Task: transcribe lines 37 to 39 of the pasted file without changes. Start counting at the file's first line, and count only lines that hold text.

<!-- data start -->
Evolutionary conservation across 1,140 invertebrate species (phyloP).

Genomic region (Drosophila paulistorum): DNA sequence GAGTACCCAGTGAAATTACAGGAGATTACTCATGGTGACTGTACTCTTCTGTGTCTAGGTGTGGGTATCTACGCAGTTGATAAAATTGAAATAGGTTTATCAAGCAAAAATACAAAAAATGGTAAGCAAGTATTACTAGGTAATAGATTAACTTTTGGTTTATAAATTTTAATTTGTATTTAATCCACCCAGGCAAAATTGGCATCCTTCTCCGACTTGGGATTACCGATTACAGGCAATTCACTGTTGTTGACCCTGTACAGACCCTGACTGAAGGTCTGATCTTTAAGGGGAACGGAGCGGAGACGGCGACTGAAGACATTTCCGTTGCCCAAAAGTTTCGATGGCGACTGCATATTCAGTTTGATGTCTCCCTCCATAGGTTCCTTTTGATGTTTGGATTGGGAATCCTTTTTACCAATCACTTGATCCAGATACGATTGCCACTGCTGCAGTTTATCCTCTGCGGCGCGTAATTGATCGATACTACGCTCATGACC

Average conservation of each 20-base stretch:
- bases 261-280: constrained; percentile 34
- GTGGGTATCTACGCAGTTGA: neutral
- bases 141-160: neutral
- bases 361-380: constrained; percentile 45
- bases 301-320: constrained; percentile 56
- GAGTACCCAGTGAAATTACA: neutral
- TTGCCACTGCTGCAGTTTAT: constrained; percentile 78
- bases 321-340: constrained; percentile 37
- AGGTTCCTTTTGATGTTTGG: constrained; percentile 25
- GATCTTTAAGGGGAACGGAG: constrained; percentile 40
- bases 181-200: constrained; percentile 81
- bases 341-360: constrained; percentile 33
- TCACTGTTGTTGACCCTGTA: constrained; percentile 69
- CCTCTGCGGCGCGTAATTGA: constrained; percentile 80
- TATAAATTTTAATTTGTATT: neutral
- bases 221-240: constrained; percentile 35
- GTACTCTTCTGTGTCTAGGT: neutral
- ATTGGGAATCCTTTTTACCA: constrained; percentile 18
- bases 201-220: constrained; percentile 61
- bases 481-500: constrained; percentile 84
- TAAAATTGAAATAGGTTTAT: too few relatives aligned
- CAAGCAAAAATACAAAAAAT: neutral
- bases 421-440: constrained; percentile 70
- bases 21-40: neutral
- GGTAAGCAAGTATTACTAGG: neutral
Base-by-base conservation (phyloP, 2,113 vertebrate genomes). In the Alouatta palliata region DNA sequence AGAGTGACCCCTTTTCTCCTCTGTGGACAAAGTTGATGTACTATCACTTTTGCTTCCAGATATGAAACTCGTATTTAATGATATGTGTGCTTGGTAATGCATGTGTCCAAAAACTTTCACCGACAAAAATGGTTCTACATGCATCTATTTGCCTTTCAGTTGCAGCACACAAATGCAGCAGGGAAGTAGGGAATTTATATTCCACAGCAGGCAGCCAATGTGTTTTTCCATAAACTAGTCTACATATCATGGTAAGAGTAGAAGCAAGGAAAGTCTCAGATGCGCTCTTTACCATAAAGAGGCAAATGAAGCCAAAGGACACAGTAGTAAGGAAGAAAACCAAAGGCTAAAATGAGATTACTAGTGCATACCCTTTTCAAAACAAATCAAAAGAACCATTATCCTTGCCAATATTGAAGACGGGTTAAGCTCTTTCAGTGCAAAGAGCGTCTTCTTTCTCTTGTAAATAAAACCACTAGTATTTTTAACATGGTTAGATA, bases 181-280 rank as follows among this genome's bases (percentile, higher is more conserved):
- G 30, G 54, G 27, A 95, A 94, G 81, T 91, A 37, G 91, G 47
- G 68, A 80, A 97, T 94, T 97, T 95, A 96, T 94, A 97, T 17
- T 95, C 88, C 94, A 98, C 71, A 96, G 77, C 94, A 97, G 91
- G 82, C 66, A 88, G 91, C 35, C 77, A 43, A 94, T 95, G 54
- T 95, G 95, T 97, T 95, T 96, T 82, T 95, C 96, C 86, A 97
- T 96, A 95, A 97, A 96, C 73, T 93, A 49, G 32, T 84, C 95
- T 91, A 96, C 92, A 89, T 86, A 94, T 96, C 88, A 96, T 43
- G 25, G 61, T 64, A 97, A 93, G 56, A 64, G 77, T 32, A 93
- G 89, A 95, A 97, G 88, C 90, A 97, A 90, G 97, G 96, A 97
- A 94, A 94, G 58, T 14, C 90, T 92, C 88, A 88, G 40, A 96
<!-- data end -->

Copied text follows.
- G 25, G 61, T 64, A 97, A 93, G 56, A 64, G 77, T 32, A 93
- G 89, A 95, A 97, G 88, C 90, A 97, A 90, G 97, G 96, A 97
- A 94, A 94, G 58, T 14, C 90, T 92, C 88, A 88, G 40, A 96